EPD Scam Alert
Local Spike in “Impostor Scams”
EPD is seeing increased cases of “impostor scams” in Elkins. These scams begin with a call, text message, or an email from someone you trust: a government agent, a family member, a fraud-prevention worker, your student-loan lender, or someone who promises to fix your phone or computer.
Before you know it, your money is gone.
- Telling you that you must take action immediately
- Asking for personal or account information
- Requesting that you download an app to enable them to fix your phone or computer
- Directing you pay by gift card, cryptocurrency (e.g., Bitcoin), or wire transfer
- Be suspicious of any call from a government agency or business asking for money or information. This isn’t what governments or reputable businesses do; it’s what scammers do.
- Don’t trust Caller ID. Even if the call looks real, this is easy to fake, so you could be talking to anyone.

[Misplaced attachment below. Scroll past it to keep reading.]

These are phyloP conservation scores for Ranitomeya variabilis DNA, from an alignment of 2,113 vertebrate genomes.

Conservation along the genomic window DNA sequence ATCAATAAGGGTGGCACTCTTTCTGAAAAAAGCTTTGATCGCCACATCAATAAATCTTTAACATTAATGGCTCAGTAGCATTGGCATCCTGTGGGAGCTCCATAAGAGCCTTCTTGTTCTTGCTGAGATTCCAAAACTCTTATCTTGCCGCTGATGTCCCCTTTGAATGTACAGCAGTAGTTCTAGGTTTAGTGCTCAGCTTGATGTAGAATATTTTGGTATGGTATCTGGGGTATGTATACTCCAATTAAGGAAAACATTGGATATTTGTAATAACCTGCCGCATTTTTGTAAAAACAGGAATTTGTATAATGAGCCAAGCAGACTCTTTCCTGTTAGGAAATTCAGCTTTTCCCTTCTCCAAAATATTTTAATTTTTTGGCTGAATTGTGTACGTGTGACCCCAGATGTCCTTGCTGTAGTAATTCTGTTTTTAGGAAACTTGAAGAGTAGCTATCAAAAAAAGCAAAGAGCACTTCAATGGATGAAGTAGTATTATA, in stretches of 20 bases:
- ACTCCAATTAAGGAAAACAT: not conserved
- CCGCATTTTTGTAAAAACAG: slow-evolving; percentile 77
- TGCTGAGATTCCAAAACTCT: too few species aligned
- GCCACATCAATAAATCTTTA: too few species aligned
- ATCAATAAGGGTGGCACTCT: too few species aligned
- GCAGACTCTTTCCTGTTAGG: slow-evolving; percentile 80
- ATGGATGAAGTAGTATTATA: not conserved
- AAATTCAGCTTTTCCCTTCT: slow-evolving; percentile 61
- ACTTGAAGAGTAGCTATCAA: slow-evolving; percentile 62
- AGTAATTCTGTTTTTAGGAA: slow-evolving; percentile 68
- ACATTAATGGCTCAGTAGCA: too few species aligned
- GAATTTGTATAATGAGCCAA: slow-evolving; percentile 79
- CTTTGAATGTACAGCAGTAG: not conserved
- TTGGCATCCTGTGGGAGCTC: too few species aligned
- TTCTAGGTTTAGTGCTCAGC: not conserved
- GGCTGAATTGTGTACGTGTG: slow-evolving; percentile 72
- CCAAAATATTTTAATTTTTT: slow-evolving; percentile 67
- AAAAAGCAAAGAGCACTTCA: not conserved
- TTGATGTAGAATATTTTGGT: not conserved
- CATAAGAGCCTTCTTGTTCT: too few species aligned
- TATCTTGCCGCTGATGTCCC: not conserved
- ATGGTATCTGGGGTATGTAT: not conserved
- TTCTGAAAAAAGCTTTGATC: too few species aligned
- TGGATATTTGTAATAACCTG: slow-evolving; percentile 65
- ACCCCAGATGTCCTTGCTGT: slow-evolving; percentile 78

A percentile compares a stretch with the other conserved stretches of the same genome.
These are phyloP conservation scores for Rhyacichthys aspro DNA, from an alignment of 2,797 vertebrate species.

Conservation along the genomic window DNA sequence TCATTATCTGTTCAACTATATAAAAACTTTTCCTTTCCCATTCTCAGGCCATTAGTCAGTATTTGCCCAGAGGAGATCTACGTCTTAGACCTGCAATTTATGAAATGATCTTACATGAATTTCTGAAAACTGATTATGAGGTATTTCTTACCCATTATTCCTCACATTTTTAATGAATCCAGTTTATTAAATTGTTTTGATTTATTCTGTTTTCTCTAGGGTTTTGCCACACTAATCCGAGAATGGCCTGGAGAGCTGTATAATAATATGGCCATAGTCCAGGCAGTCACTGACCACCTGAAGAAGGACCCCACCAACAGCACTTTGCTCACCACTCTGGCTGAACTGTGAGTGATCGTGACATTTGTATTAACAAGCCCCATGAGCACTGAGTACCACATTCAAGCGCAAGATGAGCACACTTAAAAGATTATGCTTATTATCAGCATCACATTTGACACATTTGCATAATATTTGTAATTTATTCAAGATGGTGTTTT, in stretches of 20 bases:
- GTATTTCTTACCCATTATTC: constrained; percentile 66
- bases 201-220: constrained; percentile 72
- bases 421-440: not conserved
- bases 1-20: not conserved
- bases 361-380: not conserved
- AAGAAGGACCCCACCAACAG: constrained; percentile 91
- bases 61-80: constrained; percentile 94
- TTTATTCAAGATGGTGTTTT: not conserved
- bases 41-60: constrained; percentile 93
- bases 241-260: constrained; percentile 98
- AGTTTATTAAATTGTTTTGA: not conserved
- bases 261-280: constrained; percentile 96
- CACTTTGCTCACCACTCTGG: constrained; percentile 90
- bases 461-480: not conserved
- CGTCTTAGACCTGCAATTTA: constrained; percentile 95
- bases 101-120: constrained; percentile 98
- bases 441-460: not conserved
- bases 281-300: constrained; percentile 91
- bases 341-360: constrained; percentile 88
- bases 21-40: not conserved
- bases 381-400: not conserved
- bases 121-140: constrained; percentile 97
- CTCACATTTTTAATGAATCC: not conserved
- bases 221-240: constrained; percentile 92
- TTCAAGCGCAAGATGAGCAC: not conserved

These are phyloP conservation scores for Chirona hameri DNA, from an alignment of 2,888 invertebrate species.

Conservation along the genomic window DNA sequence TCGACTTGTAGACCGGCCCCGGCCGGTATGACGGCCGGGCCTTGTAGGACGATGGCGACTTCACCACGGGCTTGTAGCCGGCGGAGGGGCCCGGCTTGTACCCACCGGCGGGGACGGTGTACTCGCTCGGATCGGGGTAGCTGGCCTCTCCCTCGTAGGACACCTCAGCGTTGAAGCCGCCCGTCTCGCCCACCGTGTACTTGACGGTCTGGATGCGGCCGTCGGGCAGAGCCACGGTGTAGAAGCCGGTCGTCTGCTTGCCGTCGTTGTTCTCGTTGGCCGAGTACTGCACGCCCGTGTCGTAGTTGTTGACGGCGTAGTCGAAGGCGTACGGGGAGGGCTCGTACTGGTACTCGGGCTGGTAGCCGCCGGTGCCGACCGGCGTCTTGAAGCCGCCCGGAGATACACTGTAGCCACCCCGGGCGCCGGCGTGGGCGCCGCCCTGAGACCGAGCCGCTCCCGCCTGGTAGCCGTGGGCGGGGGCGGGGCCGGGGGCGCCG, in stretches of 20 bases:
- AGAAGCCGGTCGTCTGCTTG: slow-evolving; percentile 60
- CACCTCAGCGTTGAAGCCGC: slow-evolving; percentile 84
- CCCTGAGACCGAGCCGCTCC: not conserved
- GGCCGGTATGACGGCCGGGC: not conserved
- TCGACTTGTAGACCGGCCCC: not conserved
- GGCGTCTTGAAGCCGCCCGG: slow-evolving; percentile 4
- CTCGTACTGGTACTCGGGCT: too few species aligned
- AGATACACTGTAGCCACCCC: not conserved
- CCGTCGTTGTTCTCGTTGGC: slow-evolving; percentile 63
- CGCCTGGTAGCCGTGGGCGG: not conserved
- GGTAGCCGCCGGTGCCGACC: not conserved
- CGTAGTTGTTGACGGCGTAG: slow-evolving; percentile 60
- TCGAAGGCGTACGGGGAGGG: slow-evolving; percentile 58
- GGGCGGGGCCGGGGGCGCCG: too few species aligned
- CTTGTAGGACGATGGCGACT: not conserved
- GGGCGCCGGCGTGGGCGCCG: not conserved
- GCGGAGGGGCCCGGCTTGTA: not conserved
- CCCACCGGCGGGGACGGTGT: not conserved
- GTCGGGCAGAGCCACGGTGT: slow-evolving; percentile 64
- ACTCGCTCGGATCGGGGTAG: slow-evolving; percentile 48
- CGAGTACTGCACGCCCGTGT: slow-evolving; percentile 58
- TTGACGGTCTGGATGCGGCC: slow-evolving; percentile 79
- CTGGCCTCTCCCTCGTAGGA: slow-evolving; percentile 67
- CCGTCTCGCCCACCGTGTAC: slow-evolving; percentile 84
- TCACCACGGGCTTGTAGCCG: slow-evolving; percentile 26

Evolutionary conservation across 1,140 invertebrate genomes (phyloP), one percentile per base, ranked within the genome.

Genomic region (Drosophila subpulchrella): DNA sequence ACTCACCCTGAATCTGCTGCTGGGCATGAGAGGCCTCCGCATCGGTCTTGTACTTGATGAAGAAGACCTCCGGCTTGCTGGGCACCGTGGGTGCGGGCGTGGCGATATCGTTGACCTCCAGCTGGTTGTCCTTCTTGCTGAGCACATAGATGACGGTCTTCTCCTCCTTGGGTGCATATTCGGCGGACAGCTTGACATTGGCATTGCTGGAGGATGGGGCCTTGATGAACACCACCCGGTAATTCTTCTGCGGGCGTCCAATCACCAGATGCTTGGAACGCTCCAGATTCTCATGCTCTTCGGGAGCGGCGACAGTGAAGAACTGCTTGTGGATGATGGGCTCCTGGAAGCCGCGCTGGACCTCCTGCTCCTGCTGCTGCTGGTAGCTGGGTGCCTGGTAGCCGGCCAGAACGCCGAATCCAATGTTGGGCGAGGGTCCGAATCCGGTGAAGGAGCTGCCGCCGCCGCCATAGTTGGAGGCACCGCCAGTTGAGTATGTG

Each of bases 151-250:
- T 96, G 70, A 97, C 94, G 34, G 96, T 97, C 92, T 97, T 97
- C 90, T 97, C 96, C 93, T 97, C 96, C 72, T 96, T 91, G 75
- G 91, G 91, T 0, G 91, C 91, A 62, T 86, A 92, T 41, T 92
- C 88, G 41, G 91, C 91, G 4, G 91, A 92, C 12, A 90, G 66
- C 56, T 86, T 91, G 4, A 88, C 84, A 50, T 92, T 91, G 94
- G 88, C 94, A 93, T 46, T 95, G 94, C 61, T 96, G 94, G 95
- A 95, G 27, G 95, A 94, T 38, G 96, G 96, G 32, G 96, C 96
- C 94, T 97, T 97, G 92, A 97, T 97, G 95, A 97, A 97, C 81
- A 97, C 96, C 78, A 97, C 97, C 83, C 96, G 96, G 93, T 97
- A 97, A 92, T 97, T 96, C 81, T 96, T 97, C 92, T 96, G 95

- Never pay by gift card, cryptocurrency (e.g., Bitcoin), or wire transfer. These charges can’t be reversed and you won’t be able to recover your money.
- Hang up and call back. Get the name of the agency or company, hang up, and look the number up yourself. Call the listed number and ask if they are trying to reach you.
What To Do
If you think you’ve been scammed or have been contacted by a scammer, report the incident to local law enforcement (911 or EPD non-emergency number: 304-636-0678).
- If you’ve lost money to a phone scam or have information about the company or scammer who called you, report it at ftc.gov.
- If you didn’t lose money and just want to report a call, you can use the FTC’s streamlined reporting form at gov.
- If you or someone you know has been the victim of an internet crime, file a complaint with the FBI Internet Crime Complaint Center (IC3): https://www.ic3.gov.
For more information about identifying and avoiding scams: https://www.consumer.ftc.gov/articles/how-avoid-scam